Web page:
Roughly five and one half inches from Michael Reese Roper's ear, his accursed telephone burst to life. Covers were thrown back and things that should never be repeated were muttered as Reese tried to discern between what was reality and what was in his mind. Slowly, he became conscious of the phone waiting patiently beside him, and reached to answer it. He brought the receiver to his ear and listened. After a few seconds, he was snapped back into reality, and shot his wrist in front of his eyes to check the time. His watch blinked "1:12 p.m., 1:12 p.m., 1:12 p.m.". Through the phone, he listened in disbelief as news reached his ears, its sudden impact bringing a feeling similar to one's heart being stabbed through with a dull knife. He hung up and cried.

          Keith Hoerig of the Saturn V mission stood in front of the mirror, fixing his hair, clothes, and adjusting his piercing. It was Saturday, and all that stood between him and a launch into the solitary confinement of space was two, very short, hours. He sighed. It was too short. He looked down at his bathroom sink. Staring up at him was a picture of his fiancé, Eryn, and himself, at her birthday dinner. He sighed once more. This whole space thing was going to be a lot harder than he thought. Removing the picture from the sink, he tucked it in his inner coat pocket, patted it, then walked out of the bathroom, out of his house, into the warmed-up car waiting in his drive. He rested his forehead against the steering wheel and cried.

          "Dude!" A shout broke through Dennis Culp's concentration of his current focus, reading the morning's comics, and brought his head up from its lowered position. Andrew Verdecchio bounded into his living room, scooped up Dennis' son Copeland, lifted him into the air, and proceeded to twirl them around with loud, spittle-enhanced rocket sounds. Landing him on the floor, he walked into the adjoining kitchen and gave Dennis a hug.
"Whoa there, buddy," Dennis chided, "we're going to be in the same ship for three years. I don't want to get too used to you."
Chaka laughed, gave him a pat on the back and asked, "You all packed? The car's revved and ready to head down to the launch pad, and I've already got all my stuff in it."
"Yeah, got it right here," he answered, patting a large suitcase and duffel bag sitting on the table next to him. "Let me say goodbye to everyone first, and I'll meet you outside."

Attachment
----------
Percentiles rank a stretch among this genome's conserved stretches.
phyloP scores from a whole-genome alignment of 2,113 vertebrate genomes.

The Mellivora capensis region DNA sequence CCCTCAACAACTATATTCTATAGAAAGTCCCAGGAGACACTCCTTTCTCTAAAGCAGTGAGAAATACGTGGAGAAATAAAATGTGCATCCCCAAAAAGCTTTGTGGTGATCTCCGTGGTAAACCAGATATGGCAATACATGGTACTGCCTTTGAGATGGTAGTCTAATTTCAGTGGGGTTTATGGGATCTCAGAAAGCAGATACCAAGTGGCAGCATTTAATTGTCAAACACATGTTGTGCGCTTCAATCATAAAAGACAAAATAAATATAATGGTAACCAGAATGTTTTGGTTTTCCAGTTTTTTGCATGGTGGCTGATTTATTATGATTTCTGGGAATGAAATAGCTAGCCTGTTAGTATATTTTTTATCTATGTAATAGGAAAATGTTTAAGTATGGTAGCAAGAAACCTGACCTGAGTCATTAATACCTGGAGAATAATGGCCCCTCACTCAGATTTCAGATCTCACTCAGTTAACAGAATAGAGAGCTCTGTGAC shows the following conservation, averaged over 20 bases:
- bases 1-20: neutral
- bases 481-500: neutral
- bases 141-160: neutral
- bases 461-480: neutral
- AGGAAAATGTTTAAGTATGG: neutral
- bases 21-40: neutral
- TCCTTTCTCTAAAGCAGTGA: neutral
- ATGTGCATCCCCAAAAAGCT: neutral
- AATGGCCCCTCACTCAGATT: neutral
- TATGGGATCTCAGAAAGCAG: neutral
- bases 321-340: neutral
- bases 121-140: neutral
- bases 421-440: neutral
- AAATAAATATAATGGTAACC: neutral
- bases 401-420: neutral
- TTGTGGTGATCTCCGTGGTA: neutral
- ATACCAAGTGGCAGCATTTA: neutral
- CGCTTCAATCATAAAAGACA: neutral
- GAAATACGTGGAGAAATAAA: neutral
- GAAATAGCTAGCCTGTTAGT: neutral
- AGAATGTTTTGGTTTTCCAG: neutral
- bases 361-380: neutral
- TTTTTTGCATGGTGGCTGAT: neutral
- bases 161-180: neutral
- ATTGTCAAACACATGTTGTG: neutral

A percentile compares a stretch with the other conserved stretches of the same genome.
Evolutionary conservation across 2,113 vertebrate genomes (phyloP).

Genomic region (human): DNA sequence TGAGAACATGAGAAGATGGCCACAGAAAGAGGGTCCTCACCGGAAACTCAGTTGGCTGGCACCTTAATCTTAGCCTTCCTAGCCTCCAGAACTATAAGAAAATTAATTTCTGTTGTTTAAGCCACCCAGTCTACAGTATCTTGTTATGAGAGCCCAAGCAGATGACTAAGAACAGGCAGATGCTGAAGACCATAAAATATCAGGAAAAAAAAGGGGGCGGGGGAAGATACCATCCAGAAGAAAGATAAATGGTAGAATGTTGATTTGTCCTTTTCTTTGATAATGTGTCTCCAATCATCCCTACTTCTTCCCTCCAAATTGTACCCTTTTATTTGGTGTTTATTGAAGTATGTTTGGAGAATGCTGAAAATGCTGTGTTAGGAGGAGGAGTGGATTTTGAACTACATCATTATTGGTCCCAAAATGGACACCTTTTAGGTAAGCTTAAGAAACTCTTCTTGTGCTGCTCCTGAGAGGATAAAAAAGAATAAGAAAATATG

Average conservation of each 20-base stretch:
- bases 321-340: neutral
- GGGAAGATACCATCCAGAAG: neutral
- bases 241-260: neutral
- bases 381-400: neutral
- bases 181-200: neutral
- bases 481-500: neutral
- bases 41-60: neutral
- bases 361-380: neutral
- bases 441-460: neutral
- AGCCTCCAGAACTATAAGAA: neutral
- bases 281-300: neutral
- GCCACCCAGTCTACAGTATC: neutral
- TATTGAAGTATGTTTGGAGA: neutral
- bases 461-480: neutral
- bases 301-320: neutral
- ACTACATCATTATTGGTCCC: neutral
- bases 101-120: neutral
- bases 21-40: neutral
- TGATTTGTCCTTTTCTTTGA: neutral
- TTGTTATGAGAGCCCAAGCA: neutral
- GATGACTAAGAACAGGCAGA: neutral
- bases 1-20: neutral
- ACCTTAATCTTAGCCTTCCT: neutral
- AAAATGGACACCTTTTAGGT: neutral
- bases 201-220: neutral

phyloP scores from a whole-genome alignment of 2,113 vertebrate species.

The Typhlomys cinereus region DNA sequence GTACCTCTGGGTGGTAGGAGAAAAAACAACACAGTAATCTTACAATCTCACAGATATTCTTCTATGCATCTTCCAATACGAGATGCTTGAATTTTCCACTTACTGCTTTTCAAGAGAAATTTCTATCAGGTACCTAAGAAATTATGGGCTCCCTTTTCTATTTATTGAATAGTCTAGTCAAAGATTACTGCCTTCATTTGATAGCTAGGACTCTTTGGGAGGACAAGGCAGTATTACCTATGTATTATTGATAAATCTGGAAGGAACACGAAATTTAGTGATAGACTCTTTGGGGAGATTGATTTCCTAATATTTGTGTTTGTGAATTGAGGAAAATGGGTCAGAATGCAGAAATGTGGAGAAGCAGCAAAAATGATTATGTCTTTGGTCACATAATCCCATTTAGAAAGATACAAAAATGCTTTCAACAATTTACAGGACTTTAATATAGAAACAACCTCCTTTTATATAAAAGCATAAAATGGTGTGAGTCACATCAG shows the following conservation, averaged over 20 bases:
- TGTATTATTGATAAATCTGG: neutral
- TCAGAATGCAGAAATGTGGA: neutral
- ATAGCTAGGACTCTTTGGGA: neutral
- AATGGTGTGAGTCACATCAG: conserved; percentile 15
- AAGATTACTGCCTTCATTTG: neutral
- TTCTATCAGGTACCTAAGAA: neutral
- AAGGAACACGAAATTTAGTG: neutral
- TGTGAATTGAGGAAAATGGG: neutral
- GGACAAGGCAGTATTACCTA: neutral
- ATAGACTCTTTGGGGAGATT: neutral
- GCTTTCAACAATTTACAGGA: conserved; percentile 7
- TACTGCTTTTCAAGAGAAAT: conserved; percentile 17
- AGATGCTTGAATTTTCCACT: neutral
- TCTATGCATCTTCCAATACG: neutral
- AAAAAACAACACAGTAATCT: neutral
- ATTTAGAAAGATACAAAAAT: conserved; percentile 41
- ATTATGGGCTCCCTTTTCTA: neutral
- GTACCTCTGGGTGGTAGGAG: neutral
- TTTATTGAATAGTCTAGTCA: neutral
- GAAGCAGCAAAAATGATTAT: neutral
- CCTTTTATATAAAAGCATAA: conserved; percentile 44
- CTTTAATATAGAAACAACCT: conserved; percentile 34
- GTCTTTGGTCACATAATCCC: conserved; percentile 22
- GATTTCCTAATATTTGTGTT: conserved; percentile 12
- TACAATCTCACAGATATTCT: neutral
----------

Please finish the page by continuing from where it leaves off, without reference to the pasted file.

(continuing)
Chaka ran out back to his car, waving goodbye to Copeland as he passed, while Dennis walked into the living room to hug his wife and kid. Copeland jumped on his leg, wrestling him down with big gasps of laughter. Dennis laughed, pulled him off, and looked up to see his wife, Melinda, looking back at him. Slowly, he got up, hugged and kissed his wife goodbye, whispered I love yous in her ear, and walked out of the house, the door closing itself behind him. As the car zoomed off, Copeland waved goodbye from the large window in the front of the house. Melinda turned and cried.

          The half-hour drive to the launch pad from Keith's home was a long one. His fiancé was studying in England, and he felt a large gap in his heart. It was April 27th, 2003, and she was scheduled to return in exactly one month. It wouldn't matter. He would be gone for a three-year mission, and wouldn't be able to see her when she came back, or for three years after, for that matter. He fought back his tears and focused his thoughts on the event that was about to take place in just a short while. Closing his eyes, he prayed. He prayed for Eryn, for the crew, and lastly for himself. As the NASA Space center came into view, he repeated his petitions again. A tingling sensation came over his body as he thought about what this cold, gray day held. Later today, he would be in space. In space… His mind wandered for a bit, but he shook it off before he pulled into the security checkpoint.
"Name and I.D., please."
"Keith Hoerig, 122989"
He followed the guard's gesture towards the parking lot, pulling his olive-green Jeep Wrangler into the parking spot bearing his name. It was only a short walk to the main control station, but just long enough for Keith to soak in the humid air and feel the slight tingling of the breeze as it passed over his skin. It started today.